Savage x Fenty, the lingerie line by singer Rihanna, is quite good at signing shoppers up for a $50-per-month “Xtra VIP” membership on its e-commerce site. The catch is that many of those shoppers don’t know that they’re signing up.
Vox reports that a number of members realized they joined only after discovering, months later, that they were being charged the whole time. The review site TrustPilot.com is filled with complaints about Savage x Fenty, several of which call the company a “scam” and demand refunds.
Technically, these shoppers opted in voluntarily. They fell for a particularly tricky example of what researchers call “dark patterns,” which are design and interface techniques shopping websites use to get customers to perform desired actions. They usually involve handing over data, money, or both. Read this Quartz interactive story to experience some examples firsthand (but don’t worry, we won’t charge your credit card).
The type of dark pattern that appears on Savage x Fenty’s e-commerce site, savagex.com, is one that researchers at Princeton University and the University of Chicago call “sneaking.” According to their description, it entails “attempting to misrepresent user actions, or delay information that if made available to users, they would likely object to.”
On savagex.com, putting any product into your shopping bag will automatically add the “Savage X Monthly Membership” as well. On the checkout page, it doesn’t list any cost for that membership in your total bill, since it isn’t charged right away. It only tells you how much you’re saving with Xtra VIP.
Under the membership, there’s a link that says “Learn More.” The terms of the membership also appear in a sidebar to the right, but they don’t mention the monthly cost until the final paragraph. Once enrolled, you have until the 5th of each month to skip paying for that month. Otherwise, the site will charge you $49.95, which works as a credit that you can put toward purchases from Savage x Fenty. There’s also no guest checkout option, forcing shoppers to create an account to make a purchase.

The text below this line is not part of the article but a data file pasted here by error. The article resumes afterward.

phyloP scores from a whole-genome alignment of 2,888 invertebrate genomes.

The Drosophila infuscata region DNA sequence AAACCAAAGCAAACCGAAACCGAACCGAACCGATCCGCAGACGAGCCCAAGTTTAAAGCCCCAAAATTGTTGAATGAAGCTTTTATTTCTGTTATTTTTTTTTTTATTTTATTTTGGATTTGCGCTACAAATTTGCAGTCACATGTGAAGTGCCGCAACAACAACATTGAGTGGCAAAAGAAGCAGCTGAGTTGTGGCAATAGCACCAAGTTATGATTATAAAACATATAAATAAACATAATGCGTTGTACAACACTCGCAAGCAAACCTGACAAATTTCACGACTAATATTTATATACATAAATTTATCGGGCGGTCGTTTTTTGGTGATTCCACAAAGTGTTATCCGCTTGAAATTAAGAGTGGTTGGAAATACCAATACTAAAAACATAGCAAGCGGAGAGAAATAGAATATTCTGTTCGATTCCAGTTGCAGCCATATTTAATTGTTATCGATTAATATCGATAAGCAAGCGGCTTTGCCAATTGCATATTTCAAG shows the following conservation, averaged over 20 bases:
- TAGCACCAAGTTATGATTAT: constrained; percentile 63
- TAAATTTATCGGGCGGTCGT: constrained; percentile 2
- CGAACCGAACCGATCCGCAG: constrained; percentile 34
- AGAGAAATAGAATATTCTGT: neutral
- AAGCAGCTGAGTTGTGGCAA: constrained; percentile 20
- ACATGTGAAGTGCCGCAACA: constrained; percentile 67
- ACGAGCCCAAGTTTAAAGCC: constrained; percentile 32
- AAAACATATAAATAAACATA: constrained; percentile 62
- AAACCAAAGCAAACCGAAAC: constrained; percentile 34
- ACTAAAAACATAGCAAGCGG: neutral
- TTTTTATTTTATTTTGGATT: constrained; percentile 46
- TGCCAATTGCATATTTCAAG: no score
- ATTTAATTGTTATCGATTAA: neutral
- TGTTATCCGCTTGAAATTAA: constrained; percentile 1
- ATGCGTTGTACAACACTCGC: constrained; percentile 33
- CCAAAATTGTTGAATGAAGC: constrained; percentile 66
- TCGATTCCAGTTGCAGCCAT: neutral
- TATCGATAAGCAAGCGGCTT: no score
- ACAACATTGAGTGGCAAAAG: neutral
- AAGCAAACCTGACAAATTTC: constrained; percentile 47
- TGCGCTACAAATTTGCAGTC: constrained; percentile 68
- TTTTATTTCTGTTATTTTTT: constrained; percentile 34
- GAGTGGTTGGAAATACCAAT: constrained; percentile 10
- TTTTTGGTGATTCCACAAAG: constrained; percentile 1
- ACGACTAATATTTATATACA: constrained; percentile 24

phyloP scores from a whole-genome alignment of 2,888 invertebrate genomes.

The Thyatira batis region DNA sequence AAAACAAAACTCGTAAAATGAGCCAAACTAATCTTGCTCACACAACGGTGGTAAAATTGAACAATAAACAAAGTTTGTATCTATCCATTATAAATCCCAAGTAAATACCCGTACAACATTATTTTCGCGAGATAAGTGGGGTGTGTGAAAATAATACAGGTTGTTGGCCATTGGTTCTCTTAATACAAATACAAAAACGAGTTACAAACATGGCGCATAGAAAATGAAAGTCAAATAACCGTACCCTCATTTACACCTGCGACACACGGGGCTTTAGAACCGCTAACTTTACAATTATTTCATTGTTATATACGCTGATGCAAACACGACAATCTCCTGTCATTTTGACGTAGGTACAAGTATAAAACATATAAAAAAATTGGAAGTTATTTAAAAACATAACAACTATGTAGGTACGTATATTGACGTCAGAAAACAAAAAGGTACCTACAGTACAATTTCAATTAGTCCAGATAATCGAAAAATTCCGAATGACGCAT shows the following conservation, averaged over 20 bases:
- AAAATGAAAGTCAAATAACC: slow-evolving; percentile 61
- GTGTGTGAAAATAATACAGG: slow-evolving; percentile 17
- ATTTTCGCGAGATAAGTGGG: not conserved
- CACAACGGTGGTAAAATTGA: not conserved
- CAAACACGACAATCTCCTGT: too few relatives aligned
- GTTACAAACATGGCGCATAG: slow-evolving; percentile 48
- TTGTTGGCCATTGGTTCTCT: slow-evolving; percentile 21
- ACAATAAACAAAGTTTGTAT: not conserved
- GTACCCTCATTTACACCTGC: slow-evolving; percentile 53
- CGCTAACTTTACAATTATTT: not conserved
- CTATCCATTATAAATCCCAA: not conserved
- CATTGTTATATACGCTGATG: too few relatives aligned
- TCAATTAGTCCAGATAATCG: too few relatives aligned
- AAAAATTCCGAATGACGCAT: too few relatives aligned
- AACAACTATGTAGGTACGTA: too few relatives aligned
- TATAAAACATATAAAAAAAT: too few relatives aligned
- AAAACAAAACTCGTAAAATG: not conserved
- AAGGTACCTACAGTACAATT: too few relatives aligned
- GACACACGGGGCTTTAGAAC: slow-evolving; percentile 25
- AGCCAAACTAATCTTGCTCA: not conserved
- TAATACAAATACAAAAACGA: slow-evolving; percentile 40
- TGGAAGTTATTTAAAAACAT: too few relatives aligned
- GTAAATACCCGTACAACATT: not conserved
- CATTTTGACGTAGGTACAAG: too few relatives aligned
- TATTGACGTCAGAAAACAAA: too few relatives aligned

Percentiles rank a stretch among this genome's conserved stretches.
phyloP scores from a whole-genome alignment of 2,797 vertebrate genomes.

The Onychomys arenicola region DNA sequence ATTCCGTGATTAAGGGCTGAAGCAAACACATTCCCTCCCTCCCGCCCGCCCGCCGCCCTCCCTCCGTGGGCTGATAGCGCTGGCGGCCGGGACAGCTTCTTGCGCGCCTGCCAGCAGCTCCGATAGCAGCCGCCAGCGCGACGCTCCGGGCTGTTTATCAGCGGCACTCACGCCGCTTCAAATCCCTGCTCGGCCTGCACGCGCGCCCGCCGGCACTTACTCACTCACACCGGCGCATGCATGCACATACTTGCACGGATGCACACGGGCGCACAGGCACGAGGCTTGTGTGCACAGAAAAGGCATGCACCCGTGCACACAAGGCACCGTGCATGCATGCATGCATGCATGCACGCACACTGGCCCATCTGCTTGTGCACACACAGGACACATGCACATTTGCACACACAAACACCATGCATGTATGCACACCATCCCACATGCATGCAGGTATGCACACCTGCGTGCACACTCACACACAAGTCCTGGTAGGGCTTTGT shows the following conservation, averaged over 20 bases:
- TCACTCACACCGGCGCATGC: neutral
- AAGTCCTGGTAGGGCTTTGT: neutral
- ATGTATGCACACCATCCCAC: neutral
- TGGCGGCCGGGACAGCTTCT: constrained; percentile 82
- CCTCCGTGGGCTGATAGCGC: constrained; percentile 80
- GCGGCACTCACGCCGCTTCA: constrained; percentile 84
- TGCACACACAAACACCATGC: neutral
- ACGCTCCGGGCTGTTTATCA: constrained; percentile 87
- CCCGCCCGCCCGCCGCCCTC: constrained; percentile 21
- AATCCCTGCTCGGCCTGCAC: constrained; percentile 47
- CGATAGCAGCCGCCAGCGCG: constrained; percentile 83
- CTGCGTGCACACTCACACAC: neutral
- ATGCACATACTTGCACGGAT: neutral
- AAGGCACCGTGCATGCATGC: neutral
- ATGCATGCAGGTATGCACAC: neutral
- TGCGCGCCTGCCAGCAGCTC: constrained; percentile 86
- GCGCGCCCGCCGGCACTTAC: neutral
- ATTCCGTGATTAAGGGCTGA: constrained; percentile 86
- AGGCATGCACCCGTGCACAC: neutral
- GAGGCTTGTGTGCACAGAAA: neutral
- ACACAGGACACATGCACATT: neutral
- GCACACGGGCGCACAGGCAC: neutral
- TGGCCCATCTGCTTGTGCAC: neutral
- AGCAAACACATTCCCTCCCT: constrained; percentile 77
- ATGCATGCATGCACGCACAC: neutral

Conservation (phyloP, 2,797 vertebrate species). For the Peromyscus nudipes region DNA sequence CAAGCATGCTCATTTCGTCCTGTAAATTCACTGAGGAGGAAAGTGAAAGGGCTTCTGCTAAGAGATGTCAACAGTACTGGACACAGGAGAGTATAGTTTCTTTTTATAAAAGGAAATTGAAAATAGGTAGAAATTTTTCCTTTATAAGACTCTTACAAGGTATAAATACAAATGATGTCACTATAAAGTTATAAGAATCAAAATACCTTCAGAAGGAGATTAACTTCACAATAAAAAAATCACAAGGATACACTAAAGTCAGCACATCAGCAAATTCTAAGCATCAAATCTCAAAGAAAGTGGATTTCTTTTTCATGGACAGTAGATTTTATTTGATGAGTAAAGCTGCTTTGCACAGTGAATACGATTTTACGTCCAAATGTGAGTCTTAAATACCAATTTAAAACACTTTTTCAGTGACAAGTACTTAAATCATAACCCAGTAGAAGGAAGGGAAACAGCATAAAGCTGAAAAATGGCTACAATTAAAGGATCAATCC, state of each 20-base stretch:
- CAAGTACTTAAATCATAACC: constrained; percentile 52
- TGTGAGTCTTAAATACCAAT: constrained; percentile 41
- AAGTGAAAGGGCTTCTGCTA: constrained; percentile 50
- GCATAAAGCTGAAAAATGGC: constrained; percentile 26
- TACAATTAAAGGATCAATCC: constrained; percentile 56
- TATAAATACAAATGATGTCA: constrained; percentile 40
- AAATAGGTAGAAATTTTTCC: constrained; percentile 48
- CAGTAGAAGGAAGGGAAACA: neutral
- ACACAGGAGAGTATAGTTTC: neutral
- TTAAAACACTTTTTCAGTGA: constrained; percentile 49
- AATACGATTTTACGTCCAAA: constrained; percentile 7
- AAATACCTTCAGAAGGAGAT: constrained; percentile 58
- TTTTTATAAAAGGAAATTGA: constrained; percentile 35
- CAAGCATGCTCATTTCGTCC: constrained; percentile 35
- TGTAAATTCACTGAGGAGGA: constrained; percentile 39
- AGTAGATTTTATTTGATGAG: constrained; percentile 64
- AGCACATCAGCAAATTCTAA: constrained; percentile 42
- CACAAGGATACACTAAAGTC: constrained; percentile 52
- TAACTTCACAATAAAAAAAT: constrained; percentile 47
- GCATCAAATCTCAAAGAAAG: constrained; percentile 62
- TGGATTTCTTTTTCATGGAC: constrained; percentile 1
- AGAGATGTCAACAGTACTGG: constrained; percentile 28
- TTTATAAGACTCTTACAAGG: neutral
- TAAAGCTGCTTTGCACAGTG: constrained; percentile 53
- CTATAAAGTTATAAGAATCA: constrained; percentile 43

Tricks like this one are widespread on shopping sites around the internet. An extensive analysis by the Princeton and University of Chicago researchers found them on more than 11% of the 11,000 sites they studied. These sites often rely on people misunderstanding terms or not reading them carefully enough, allowing them to claim (somewhat) truthfully that they presented all necessary information upfront. “Nobody scammed me into not reading, I just don’t like to read, and when I’m buying underwear at work I have to do things quickly,” the author of the Vox story wrote.
Still, in this case, the site—not the user—adds the membership into the shopping bag. It’s not obvious to users that by not removing it, they’re agreeing to a recurring monthly charge. Savage x Fenty did not respond to a request for comment from Quartz, but a spokesperson for the company told Vox, “Customer satisfaction is very important to us and we strive to provide the highest level of service to hundreds-of-thousands of customers worldwide. While complaints are a very small minority, as a new company, we are always looking for ways to listen and improve.” It declined to comment to Vox on if it would change its practice of automatically adding membership to shopping carts.
For now, there’s nothing illegal about dark patterns. That could change, at least on social media. Lawmakers in the US have proposed a bill that would ban certain kinds that trick users into giving up personal data.